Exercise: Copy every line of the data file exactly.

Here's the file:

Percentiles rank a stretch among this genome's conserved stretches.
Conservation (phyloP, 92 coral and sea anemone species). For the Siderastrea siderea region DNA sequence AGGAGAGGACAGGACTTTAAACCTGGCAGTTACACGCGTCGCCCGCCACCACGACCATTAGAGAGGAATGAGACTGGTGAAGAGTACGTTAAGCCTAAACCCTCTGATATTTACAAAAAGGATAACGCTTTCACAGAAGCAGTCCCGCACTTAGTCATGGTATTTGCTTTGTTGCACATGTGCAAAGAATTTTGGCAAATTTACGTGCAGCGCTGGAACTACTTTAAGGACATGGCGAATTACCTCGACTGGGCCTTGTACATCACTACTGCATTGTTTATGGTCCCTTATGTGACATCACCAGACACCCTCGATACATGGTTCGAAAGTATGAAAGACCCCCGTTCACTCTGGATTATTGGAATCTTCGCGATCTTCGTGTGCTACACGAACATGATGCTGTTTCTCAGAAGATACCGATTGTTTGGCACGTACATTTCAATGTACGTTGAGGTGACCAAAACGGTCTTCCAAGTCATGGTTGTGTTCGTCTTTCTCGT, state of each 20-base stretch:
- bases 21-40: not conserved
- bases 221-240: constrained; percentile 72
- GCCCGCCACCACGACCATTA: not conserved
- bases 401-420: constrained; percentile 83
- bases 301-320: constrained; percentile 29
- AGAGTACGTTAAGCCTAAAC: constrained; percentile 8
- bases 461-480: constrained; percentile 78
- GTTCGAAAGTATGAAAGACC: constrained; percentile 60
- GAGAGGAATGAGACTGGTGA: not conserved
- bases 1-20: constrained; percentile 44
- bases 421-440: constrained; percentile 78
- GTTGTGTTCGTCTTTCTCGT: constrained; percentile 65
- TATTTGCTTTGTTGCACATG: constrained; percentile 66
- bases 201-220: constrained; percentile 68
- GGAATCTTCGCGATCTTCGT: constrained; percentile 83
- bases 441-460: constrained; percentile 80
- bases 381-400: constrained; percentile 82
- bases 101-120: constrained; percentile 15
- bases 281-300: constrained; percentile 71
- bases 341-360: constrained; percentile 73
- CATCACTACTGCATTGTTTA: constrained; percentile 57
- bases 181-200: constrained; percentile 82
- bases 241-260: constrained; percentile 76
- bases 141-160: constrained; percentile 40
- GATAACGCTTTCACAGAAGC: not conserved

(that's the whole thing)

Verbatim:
Percentiles rank a stretch among this genome's conserved stretches.
Conservation (phyloP, 92 coral and sea anemone species). For the Siderastrea siderea region DNA sequence AGGAGAGGACAGGACTTTAAACCTGGCAGTTACACGCGTCGCCCGCCACCACGACCATTAGAGAGGAATGAGACTGGTGAAGAGTACGTTAAGCCTAAACCCTCTGATATTTACAAAAAGGATAACGCTTTCACAGAAGCAGTCCCGCACTTAGTCATGGTATTTGCTTTGTTGCACATGTGCAAAGAATTTTGGCAAATTTACGTGCAGCGCTGGAACTACTTTAAGGACATGGCGAATTACCTCGACTGGGCCTTGTACATCACTACTGCATTGTTTATGGTCCCTTATGTGACATCACCAGACACCCTCGATACATGGTTCGAAAGTATGAAAGACCCCCGTTCACTCTGGATTATTGGAATCTTCGCGATCTTCGTGTGCTACACGAACATGATGCTGTTTCTCAGAAGATACCGATTGTTTGGCACGTACATTTCAATGTACGTTGAGGTGACCAAAACGGTCTTCCAAGTCATGGTTGTGTTCGTCTTTCTCGT, state of each 20-base stretch:
- bases 21-40: not conserved
- bases 221-240: constrained; percentile 72
- GCCCGCCACCACGACCATTA: not conserved
- bases 401-420: constrained; percentile 83
- bases 301-320: constrained; percentile 29
- AGAGTACGTTAAGCCTAAAC: constrained; percentile 8
- bases 461-480: constrained; percentile 78
- GTTCGAAAGTATGAAAGACC: constrained; percentile 60
- GAGAGGAATGAGACTGGTGA: not conserved
- bases 1-20: constrained; percentile 44
- bases 421-440: constrained; percentile 78
- GTTGTGTTCGTCTTTCTCGT: constrained; percentile 65
- TATTTGCTTTGTTGCACATG: constrained; percentile 66
- bases 201-220: constrained; percentile 68
- GGAATCTTCGCGATCTTCGT: constrained; percentile 83
- bases 441-460: constrained; percentile 80
- bases 381-400: constrained; percentile 82
- bases 101-120: constrained; percentile 15
- bases 281-300: constrained; percentile 71
- bases 341-360: constrained; percentile 73
- CATCACTACTGCATTGTTTA: constrained; percentile 57
- bases 181-200: constrained; percentile 82
- bases 241-260: constrained; percentile 76
- bases 141-160: constrained; percentile 40
- GATAACGCTTTCACAGAAGC: not conserved